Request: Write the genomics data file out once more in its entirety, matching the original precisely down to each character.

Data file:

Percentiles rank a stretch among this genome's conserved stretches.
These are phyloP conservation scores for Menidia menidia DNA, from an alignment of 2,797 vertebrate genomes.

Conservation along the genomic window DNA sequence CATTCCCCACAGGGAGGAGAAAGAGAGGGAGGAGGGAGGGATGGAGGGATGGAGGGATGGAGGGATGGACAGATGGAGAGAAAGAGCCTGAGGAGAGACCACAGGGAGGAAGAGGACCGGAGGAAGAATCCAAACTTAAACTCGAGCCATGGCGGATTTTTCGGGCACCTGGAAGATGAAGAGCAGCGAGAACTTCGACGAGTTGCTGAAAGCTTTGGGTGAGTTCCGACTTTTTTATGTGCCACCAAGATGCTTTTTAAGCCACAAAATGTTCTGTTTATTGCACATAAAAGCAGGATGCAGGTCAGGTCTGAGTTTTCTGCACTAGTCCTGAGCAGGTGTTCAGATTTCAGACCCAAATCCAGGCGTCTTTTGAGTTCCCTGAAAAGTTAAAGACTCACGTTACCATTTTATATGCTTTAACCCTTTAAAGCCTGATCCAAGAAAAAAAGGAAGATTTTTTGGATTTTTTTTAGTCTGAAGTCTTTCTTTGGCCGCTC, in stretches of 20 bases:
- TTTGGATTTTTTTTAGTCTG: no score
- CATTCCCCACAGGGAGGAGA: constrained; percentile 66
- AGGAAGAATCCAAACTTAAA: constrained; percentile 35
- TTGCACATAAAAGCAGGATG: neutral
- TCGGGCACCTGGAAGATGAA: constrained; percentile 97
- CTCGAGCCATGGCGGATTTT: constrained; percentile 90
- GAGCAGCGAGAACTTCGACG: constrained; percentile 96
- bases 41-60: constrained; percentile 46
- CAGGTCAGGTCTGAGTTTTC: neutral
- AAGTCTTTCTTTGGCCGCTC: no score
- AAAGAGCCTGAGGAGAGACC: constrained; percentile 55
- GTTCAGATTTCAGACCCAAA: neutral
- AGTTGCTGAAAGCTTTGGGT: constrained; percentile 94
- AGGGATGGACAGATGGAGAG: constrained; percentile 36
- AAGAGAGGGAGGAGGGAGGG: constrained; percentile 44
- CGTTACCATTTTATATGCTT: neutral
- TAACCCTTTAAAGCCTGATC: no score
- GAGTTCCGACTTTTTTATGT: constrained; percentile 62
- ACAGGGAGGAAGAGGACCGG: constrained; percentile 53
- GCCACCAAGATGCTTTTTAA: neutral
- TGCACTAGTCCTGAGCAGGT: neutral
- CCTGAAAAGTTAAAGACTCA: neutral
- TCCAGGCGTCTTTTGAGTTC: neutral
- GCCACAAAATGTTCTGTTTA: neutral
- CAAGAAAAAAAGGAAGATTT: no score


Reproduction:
Percentiles rank a stretch among this genome's conserved stretches.
These are phyloP conservation scores for Menidia menidia DNA, from an alignment of 2,797 vertebrate genomes.

Conservation along the genomic window DNA sequence CATTCCCCACAGGGAGGAGAAAGAGAGGGAGGAGGGAGGGATGGAGGGATGGAGGGATGGAGGGATGGACAGATGGAGAGAAAGAGCCTGAGGAGAGACCACAGGGAGGAAGAGGACCGGAGGAAGAATCCAAACTTAAACTCGAGCCATGGCGGATTTTTCGGGCACCTGGAAGATGAAGAGCAGCGAGAACTTCGACGAGTTGCTGAAAGCTTTGGGTGAGTTCCGACTTTTTTATGTGCCACCAAGATGCTTTTTAAGCCACAAAATGTTCTGTTTATTGCACATAAAAGCAGGATGCAGGTCAGGTCTGAGTTTTCTGCACTAGTCCTGAGCAGGTGTTCAGATTTCAGACCCAAATCCAGGCGTCTTTTGAGTTCCCTGAAAAGTTAAAGACTCACGTTACCATTTTATATGCTTTAACCCTTTAAAGCCTGATCCAAGAAAAAAAGGAAGATTTTTTGGATTTTTTTTAGTCTGAAGTCTTTCTTTGGCCGCTC, in stretches of 20 bases:
- TTTGGATTTTTTTTAGTCTG: no score
- CATTCCCCACAGGGAGGAGA: constrained; percentile 66
- AGGAAGAATCCAAACTTAAA: constrained; percentile 35
- TTGCACATAAAAGCAGGATG: neutral
- TCGGGCACCTGGAAGATGAA: constrained; percentile 97
- CTCGAGCCATGGCGGATTTT: constrained; percentile 90
- GAGCAGCGAGAACTTCGACG: constrained; percentile 96
- bases 41-60: constrained; percentile 46
- CAGGTCAGGTCTGAGTTTTC: neutral
- AAGTCTTTCTTTGGCCGCTC: no score
- AAAGAGCCTGAGGAGAGACC: constrained; percentile 55
- GTTCAGATTTCAGACCCAAA: neutral
- AGTTGCTGAAAGCTTTGGGT: constrained; percentile 94
- AGGGATGGACAGATGGAGAG: constrained; percentile 36
- AAGAGAGGGAGGAGGGAGGG: constrained; percentile 44
- CGTTACCATTTTATATGCTT: neutral
- TAACCCTTTAAAGCCTGATC: no score
- GAGTTCCGACTTTTTTATGT: constrained; percentile 62
- ACAGGGAGGAAGAGGACCGG: constrained; percentile 53
- GCCACCAAGATGCTTTTTAA: neutral
- TGCACTAGTCCTGAGCAGGT: neutral
- CCTGAAAAGTTAAAGACTCA: neutral
- TCCAGGCGTCTTTTGAGTTC: neutral
- GCCACAAAATGTTCTGTTTA: neutral
- CAAGAAAAAAAGGAAGATTT: no score